Official newspaper of The University of Texas at Austin

The Daily Texan

Official newspaper of The University of Texas at Austin

The Daily Texan

Official newspaper of The University of Texas at Austin

The Daily Texan

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October 4, 2022

Revisiting college after a gap year

Jane Hao

When I took a gap year in 2022, I finally found time to explore myself — something that college claimed to offer. I could develop friendships, explore interests like meditating and writing poetry and even work a job to build up my savings. My gap year was full of experiences I never would have had, had I been in college full-time. 

Last fall, I was once again a UT student and revisiting college after a gap year presented many obstacles. As the oldest student in class, I felt out of place, academically behind and confused as to why I came back. Gradually, I learned that thriving at UT would require utilizing the  invaluable skills I gained during my gap year. Seemingly simple skills like reading, journaling and managing my time all helped me adjust back to UT. 

“Trying to fit in, if that makes sense, being a little bit older than some of my classmates … it’s hard connecting one-on-one with peers,” said marketing sophomore Elizabeth Martinez, who took a gap year.

Instead of treating college as a race, I had to remind myself that getting a degree was the goal — not the time it took to get it. According to the National Center for Education Statistics, only 45% of college students finish their degrees within four years.

Catching up with coursework and rewiring my academic brain were other difficulties I faced along the way. 

“The course curriculum was still rigorous, at least for me personally, at McCombs,” Martinez said. “Just because of that degree, it was just trying to get back to the fundamentals.” 

Relearning fundamental concepts for upper-division coursework was a challenging, seemingly impossible game of catch-up. I found myself putting in extra hours of work compared to my peers, resulting in feelings of inadequacy and self-doubt.

To learn how to study effectively again, I relied on outlets like academic advising to create a practical degree plan, on-campus tutors to show me their strategies and professors’ office hours to assist with questions.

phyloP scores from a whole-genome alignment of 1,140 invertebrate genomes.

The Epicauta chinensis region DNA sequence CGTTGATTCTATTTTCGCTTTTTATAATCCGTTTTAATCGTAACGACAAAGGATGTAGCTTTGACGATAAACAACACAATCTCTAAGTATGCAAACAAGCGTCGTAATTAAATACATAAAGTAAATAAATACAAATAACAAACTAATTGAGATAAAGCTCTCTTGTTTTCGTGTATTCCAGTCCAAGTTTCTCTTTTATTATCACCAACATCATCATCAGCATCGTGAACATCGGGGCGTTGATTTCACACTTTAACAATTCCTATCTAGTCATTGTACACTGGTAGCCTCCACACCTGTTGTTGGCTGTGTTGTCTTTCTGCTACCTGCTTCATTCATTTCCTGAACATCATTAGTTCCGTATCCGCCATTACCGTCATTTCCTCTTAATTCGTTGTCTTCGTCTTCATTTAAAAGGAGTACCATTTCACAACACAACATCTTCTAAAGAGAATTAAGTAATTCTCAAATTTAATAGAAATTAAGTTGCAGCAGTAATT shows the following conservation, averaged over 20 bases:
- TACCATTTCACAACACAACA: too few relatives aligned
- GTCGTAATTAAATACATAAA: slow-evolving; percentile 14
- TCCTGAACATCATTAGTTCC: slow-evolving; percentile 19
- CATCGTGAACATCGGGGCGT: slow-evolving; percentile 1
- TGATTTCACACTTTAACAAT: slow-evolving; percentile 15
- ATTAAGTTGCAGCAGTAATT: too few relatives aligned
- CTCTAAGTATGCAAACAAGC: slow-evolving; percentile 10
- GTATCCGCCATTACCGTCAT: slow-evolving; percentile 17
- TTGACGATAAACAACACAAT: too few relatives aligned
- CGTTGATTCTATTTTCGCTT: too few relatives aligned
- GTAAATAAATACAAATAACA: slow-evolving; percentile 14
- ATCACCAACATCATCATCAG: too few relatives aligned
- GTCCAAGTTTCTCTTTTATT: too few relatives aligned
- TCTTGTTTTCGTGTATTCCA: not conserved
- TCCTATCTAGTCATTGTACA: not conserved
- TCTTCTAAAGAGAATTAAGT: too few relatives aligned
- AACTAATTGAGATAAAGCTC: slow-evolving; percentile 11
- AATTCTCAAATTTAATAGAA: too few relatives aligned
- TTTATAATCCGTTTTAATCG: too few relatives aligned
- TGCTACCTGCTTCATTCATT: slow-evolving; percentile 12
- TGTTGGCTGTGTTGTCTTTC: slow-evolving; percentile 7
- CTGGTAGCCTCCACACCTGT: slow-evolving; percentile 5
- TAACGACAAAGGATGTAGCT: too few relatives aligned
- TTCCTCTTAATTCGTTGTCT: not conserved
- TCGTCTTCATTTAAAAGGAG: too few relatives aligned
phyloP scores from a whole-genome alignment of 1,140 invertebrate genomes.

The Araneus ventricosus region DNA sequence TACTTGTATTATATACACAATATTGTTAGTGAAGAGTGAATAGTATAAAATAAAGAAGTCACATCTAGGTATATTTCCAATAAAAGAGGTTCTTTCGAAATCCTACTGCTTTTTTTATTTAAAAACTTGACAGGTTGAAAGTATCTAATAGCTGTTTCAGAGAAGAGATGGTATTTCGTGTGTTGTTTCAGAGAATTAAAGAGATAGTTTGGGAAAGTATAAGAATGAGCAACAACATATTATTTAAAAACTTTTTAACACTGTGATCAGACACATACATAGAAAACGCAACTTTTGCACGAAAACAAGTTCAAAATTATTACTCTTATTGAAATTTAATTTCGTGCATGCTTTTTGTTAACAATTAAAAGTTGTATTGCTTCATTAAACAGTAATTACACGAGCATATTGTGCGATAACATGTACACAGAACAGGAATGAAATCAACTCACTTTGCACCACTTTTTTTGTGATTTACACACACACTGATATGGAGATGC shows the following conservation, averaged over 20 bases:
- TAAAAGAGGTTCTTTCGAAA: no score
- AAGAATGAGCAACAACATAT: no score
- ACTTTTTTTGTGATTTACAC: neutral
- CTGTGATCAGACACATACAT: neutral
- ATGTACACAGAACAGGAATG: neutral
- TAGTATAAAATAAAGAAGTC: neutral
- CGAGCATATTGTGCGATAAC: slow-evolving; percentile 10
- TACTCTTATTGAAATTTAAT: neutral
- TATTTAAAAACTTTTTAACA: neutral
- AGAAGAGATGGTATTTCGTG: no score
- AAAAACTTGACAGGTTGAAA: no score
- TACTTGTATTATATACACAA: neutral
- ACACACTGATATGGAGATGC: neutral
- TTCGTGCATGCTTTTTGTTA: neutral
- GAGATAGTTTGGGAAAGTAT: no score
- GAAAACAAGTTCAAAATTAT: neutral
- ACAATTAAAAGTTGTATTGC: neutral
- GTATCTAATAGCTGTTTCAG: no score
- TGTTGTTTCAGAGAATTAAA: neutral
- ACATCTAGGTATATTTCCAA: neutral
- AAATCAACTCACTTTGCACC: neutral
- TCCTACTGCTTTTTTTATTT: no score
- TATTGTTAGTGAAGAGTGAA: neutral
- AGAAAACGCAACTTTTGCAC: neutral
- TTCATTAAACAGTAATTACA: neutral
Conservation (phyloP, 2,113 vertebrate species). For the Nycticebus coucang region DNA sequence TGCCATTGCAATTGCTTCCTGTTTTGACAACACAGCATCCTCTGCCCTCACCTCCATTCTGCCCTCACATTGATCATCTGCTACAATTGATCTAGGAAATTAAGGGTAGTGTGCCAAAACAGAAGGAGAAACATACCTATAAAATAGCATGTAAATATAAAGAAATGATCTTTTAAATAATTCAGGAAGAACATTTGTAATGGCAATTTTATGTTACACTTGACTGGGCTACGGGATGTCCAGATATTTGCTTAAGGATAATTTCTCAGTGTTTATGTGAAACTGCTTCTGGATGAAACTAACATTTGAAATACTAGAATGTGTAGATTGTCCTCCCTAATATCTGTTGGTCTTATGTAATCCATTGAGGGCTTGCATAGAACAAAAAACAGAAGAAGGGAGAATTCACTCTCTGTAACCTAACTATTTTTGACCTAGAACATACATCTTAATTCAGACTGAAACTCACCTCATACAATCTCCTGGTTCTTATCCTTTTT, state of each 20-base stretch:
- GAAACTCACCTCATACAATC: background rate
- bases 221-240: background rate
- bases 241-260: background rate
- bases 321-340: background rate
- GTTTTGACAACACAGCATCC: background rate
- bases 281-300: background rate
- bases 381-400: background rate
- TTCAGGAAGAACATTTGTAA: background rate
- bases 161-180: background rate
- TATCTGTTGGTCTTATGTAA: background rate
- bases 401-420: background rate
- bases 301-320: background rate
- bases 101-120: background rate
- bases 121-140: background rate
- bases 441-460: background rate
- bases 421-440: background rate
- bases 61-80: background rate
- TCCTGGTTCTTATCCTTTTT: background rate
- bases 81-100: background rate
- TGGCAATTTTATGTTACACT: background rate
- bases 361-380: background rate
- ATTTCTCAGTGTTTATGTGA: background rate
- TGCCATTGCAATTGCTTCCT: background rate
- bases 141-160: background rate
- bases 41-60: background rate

To develop a sustainable study system, I had to observe and apply multiple habit-forming steps. 

“I lived in the West Campus region because my main goal was I still want to come back to UT,” Martinez said. “I met so many of my friends who don’t go to university who tried to push me like ‘Oh, don’t finish college. It’s not worth it.’ But I had a goal: I’m gonna take the year off and then I’m gonna get serious.” 

While many people share the misconception that a gap year may deter one from returning to college entirely, more than 90% of gap year students re-enter higher education a year later.  

While it may seem obvious, remember that a gap year will take up a full year of your time. Staying goal-oriented, remaining near your college town and surrounding yourself with academia are great options to immerse yourself in college after the gap year ends. 

“Going back into school, it kind of was a little bit more comforting,” Martinez said. “Like I have a structure in a way, I have a schedule. I have to do this now.”

Although the structure of college can seem jarring, it can also provide a level of comfort. For example, there are guidelines to academic success and many tools to help facilitate your return and find a group of friends.

My gap year allowed me to appreciate the opportunity higher education offers. I spent my time off discovering myself, and all the skills and habits I formed are vital to my current success as a student.

I came back with a new sense of ambition.

“If you want to take a gap semester, don’t be afraid to,” Martinez said. “I know financial-wise and school-wise it can be scary, but personally for me, I think it was the best choice I’ve made.”

Kondaveeti is an English junior from Austin, Texas.

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